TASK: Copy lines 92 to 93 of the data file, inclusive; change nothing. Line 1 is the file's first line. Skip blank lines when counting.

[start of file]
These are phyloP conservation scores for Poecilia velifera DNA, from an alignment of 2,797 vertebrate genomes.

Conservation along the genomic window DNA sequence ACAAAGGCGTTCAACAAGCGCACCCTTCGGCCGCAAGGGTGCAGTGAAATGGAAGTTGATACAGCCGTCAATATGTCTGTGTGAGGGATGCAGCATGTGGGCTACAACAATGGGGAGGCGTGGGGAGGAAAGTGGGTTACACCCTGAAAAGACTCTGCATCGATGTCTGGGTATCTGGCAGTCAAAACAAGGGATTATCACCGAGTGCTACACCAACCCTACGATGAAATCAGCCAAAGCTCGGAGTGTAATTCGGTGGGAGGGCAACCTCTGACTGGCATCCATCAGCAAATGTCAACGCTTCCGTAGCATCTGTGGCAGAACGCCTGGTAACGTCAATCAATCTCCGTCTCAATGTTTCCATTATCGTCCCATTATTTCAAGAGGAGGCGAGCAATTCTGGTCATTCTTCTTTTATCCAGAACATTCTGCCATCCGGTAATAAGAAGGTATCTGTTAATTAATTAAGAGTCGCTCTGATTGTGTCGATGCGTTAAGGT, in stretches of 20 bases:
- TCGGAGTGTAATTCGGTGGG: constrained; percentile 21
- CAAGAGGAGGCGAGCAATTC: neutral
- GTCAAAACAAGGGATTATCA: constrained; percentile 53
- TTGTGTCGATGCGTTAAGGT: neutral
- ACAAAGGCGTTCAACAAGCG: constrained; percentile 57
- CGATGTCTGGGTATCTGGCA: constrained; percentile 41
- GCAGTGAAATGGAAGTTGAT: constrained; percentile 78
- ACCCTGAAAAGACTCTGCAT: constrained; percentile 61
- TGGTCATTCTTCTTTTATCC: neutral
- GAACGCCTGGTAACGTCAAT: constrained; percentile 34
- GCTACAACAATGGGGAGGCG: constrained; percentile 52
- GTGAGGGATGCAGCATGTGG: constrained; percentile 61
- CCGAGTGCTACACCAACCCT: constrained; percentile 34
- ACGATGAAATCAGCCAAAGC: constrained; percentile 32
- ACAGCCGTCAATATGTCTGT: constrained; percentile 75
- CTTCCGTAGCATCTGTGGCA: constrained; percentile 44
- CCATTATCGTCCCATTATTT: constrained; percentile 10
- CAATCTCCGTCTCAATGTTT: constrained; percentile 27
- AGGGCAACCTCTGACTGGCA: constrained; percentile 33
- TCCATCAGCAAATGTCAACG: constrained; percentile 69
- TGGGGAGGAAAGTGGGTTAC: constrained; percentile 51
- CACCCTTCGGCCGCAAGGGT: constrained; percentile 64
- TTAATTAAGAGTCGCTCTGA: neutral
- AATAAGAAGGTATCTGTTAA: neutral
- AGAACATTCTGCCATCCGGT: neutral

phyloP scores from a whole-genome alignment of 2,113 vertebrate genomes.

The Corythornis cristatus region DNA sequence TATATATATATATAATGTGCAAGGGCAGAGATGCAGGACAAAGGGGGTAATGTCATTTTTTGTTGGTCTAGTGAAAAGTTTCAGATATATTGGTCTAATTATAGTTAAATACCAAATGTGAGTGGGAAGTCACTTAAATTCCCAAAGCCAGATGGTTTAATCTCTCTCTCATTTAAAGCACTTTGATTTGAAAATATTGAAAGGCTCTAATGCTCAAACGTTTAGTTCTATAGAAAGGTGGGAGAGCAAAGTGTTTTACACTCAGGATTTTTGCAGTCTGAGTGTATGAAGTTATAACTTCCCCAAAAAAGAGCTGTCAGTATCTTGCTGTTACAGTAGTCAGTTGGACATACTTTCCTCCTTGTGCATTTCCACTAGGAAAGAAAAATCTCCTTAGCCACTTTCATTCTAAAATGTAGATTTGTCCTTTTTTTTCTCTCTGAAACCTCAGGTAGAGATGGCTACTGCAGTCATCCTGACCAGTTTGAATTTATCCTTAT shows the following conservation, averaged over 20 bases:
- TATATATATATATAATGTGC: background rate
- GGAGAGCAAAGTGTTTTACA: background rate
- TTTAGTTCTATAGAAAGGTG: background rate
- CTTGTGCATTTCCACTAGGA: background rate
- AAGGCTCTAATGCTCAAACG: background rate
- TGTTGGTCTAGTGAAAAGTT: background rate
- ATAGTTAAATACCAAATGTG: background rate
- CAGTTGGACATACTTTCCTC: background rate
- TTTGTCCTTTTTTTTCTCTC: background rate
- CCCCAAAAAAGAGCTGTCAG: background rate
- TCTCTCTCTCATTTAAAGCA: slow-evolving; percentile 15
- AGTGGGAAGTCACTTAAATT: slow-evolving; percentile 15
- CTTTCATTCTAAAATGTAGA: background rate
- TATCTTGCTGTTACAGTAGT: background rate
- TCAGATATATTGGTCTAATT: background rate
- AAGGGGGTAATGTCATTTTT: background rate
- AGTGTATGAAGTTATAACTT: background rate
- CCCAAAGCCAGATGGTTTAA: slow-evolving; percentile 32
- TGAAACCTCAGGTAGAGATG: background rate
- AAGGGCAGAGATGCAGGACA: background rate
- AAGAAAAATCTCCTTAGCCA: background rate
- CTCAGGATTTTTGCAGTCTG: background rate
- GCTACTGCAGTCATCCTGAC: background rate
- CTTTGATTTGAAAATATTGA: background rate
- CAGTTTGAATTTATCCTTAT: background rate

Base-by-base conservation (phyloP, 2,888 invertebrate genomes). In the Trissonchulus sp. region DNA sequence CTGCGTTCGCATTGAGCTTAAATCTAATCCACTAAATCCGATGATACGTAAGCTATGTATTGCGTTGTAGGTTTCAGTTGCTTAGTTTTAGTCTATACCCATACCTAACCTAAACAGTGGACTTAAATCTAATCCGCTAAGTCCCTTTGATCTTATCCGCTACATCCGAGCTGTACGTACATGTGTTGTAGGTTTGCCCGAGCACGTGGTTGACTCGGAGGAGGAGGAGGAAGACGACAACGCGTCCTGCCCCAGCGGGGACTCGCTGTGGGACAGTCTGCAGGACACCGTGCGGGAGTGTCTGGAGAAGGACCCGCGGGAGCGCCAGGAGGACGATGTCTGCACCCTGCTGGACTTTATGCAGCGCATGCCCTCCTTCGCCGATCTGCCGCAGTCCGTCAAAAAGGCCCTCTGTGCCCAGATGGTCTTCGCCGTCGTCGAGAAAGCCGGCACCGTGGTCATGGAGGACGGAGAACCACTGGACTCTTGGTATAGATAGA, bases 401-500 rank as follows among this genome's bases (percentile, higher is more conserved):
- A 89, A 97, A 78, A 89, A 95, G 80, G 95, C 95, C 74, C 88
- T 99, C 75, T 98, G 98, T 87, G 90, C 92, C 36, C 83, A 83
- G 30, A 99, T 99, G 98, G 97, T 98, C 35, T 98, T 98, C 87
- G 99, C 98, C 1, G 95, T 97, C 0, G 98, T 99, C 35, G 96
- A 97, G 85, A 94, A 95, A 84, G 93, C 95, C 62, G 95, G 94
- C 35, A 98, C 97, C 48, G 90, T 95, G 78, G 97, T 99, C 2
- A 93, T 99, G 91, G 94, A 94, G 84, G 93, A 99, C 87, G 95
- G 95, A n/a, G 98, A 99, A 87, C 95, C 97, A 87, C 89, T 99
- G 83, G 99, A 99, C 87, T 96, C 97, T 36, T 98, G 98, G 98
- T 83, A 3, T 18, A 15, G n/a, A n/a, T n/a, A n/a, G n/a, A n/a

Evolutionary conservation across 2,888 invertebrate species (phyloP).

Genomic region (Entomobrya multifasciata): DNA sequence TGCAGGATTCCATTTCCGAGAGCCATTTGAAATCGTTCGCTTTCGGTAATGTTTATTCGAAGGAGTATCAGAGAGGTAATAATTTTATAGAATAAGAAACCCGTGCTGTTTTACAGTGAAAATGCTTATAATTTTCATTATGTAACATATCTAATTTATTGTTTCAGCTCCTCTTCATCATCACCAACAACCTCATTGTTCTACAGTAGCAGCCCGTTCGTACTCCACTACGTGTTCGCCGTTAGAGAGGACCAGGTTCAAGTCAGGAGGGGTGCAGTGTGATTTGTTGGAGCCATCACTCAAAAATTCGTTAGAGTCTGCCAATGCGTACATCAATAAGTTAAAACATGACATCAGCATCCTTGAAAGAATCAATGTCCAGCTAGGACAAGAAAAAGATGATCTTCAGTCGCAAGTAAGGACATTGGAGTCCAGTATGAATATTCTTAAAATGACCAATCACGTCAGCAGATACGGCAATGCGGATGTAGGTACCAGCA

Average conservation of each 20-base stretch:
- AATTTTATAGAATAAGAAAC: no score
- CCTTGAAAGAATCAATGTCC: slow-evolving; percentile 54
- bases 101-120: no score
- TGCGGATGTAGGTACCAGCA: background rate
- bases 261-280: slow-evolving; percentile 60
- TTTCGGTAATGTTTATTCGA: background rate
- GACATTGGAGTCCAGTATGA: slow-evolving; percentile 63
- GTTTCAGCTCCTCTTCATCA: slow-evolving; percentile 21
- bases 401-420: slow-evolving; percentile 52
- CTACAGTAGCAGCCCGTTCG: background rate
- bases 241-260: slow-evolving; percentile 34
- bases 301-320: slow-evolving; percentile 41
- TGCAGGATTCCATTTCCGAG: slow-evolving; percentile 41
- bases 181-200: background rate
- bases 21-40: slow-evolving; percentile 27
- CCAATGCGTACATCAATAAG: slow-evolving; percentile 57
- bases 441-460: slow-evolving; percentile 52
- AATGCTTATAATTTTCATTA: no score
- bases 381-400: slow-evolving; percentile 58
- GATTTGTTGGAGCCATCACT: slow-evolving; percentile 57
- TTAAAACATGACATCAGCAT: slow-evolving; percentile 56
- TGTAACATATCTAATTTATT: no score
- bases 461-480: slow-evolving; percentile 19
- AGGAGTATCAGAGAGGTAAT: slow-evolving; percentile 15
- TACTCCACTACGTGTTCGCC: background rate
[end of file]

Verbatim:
- AGGAGTATCAGAGAGGTAAT: slow-evolving; percentile 15
- TACTCCACTACGTGTTCGCC: background rate